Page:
For the second piece in my challenge, I chose a piece that would juggle nicely with Easter Triduum music and getting speed and memory secure in Typhoon. I picked Telemann's Bourée in F Major.
When I was growing up, we had to go to the library to hear various recordings of our pieces. With technology, it is much easier to access various performances of pieces - but only some pieces. I have decided to record my exploration through student repertoire that hasn't received as much screen time (or any at all)...First up: Conservatory Canada's Pre-Grade 1 repertoire.
With more of my students moving up to the upper intermediate and advanced grades, I myself need to get back into shape. Sure, I know their pieces well enough to teach them, but they are by no means polished. Nor do they need to be, but what better way to get my solo piano polishing skills back up than by starting with my students' pieces?
One of the highlights of Monday's Calgary ARMTA Annual General Meeting was the lecture-recital by Canadian composer David McIntyre. I enjoyed hearing about what inspired him to write some of his works. For instance, he said that his work Better Days for solo piano was initially "Bitter Days" - written on a bad day. Another was nicknamed "Chuga" because of the rhythm. I need to get my hands on his Pro-Motion and E-Motion suites because I know my students and I will enjoy them immensely. I can picture a few of my young male students enjoying "Drive" (with its er, driving rhythms).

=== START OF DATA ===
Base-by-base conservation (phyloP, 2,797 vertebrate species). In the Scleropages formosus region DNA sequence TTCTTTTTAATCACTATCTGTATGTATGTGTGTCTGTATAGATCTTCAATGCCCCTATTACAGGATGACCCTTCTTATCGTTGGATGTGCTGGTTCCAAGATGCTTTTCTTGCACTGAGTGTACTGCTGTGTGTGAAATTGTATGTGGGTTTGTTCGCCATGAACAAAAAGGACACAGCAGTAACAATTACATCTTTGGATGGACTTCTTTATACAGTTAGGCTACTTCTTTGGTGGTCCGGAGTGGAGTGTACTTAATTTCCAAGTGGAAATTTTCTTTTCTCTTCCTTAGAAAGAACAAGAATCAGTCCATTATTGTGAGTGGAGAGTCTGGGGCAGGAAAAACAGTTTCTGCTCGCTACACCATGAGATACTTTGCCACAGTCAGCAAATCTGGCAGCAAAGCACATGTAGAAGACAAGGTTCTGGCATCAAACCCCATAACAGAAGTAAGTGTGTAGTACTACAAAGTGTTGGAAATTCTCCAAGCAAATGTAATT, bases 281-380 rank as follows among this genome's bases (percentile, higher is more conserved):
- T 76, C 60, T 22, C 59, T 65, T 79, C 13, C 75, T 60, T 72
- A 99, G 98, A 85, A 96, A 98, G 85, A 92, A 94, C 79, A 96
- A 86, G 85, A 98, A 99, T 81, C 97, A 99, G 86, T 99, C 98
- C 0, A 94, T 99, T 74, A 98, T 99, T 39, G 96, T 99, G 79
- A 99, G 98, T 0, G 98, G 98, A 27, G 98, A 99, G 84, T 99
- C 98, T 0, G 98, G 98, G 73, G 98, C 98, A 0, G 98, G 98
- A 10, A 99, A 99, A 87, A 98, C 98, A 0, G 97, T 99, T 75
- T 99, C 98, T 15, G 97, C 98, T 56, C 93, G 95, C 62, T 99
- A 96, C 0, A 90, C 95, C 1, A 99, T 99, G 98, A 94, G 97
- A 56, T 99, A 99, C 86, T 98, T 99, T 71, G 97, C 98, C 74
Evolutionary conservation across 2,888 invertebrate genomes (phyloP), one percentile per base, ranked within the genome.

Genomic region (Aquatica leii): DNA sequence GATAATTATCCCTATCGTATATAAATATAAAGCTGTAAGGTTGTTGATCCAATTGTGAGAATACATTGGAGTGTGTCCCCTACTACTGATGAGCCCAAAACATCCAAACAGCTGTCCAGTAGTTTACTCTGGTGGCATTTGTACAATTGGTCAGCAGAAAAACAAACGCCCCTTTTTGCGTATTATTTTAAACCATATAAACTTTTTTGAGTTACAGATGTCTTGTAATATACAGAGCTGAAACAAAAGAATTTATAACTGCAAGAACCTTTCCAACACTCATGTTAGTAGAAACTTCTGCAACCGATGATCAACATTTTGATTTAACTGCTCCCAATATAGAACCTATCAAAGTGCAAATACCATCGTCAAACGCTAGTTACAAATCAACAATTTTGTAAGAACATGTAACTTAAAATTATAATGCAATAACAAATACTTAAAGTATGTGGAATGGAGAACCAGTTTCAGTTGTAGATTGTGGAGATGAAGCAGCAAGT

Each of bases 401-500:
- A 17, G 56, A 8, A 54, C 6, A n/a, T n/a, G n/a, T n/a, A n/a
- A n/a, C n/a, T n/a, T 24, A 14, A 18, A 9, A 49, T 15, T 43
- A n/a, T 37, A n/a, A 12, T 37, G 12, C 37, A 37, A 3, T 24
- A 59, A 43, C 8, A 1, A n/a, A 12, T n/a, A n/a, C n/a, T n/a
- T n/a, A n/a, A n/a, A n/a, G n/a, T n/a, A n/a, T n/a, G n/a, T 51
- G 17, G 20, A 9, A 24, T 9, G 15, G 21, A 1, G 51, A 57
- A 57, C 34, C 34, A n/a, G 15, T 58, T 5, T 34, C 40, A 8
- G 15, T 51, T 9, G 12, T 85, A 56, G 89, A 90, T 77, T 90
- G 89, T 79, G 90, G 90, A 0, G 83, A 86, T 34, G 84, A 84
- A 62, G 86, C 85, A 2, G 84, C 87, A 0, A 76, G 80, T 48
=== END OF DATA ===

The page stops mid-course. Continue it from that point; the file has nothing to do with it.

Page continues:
Several of his works are written for family and friends, such as his Anniversary Suite.
Something clicked in my brain after hearing that. Here I've been, stumped for the past two months on how to write a collection of reflections about my old babysitter who passed away earlier this year (she was like a grandmother to me). I was stumped on things like what colour her kitchen was and just what old toys and games I pulled out from the boxes in her attic. I couldn't get past those details so I kept pushing back the project.
When one can't find the words, why not use music?
I composed the first draft of the first of a set of three songs. It's about baking with Nanny, one of my favourite memories. I tried to create melodic lines to represent myself as a child talking with Nanny over what to bake. It's very sing-songy, like all children's songs. I just need to work out a few kinks.
I already have ideas for the other two songs (about adventures at the park and up in the attic) but I'll keep on improvising until the tune and rhythm bursts forth from within. That strategy seems to work.
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